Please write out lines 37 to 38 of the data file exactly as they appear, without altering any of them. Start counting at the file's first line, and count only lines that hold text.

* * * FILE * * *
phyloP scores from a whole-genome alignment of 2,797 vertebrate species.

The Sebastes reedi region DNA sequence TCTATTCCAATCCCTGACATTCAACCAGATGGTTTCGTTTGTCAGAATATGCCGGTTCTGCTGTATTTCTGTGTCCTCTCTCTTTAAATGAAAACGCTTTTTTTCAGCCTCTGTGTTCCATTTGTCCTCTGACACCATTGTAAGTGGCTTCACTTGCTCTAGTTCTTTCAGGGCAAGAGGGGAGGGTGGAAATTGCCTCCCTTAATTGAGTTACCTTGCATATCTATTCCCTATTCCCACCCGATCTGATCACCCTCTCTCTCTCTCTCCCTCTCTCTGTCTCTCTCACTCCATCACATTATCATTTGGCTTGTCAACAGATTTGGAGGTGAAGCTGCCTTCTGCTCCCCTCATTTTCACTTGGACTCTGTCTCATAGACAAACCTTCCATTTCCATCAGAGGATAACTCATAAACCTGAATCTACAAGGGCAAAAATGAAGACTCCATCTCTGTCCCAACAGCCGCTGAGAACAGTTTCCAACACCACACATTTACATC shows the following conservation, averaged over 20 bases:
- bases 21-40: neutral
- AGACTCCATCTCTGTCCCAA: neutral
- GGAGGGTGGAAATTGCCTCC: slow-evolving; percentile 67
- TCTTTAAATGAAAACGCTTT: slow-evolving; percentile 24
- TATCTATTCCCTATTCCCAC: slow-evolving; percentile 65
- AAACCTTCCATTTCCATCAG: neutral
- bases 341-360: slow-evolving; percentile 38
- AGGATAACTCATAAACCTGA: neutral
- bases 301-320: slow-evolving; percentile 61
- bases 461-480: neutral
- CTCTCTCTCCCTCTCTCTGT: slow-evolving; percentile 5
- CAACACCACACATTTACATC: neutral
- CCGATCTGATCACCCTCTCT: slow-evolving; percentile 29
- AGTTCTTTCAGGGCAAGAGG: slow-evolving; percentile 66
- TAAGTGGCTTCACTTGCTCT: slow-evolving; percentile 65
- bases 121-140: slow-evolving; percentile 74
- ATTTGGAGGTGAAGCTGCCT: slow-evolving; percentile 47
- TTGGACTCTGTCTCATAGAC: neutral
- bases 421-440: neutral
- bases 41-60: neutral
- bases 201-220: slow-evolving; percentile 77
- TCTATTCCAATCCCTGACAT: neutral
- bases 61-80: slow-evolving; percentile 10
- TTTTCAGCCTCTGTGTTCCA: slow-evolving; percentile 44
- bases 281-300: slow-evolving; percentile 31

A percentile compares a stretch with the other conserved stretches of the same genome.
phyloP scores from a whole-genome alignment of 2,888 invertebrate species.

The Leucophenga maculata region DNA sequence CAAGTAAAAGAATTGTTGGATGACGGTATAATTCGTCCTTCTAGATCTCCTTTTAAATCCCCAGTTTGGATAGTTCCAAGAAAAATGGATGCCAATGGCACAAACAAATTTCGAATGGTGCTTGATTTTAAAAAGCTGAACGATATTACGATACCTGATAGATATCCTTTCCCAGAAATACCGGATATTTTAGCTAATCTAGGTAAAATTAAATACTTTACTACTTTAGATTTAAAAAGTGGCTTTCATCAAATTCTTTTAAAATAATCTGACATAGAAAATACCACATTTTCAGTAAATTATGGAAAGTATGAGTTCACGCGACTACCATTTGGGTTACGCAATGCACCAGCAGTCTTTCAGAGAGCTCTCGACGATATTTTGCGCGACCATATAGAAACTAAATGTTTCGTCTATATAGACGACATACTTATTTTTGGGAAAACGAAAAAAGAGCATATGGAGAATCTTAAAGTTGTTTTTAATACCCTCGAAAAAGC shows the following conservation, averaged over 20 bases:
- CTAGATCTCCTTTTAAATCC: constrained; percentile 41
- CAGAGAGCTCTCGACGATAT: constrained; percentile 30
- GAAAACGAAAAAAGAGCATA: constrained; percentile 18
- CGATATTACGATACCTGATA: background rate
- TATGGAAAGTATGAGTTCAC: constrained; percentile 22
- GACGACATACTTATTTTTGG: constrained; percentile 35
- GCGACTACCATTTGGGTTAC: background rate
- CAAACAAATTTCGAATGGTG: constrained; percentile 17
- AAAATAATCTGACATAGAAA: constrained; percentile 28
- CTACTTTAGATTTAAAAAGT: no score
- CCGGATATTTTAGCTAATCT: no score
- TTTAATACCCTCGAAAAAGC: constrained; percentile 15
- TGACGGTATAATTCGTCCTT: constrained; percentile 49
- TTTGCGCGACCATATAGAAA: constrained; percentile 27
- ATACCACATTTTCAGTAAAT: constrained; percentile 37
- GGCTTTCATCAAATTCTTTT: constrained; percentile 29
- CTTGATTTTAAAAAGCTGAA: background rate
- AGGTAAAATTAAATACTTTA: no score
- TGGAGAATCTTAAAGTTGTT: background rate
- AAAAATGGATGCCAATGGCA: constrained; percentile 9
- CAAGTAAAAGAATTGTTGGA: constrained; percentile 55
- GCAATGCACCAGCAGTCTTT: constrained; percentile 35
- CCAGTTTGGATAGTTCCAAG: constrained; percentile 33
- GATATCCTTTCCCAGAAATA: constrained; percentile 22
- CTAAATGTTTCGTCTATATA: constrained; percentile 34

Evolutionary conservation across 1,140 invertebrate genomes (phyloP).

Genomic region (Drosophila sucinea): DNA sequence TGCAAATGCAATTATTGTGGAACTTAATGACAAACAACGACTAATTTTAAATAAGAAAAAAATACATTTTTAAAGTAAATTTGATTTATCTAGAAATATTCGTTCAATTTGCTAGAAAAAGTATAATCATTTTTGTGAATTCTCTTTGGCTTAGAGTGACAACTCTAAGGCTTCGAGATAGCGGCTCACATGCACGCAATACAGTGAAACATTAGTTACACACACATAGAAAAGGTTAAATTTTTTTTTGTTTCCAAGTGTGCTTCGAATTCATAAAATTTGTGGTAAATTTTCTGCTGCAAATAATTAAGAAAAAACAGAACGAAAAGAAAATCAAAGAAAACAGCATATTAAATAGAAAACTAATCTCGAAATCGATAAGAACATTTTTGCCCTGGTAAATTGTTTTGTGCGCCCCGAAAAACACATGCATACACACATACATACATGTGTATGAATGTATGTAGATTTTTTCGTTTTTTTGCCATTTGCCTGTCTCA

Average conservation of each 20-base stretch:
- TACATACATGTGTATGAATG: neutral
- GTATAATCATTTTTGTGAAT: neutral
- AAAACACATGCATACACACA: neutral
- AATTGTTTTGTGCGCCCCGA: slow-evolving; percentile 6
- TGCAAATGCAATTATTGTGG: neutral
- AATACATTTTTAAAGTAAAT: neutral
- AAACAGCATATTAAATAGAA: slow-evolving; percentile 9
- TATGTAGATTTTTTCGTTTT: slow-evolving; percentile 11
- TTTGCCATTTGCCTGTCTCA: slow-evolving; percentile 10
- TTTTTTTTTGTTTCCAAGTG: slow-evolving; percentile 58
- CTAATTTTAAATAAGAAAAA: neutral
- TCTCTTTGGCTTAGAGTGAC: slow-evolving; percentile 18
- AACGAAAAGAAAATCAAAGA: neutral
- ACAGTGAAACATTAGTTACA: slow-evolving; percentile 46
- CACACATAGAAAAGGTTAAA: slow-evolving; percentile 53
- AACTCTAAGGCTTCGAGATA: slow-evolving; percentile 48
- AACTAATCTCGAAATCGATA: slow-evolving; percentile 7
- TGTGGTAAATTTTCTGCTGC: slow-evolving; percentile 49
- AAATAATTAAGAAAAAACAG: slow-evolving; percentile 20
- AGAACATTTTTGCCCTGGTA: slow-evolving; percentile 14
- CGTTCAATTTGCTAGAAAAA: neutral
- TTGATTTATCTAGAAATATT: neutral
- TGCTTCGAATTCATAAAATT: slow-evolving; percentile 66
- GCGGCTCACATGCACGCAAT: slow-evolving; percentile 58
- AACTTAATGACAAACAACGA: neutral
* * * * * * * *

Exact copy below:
- GCGACTACCATTTGGGTTAC: background rate
- CAAACAAATTTCGAATGGTG: constrained; percentile 17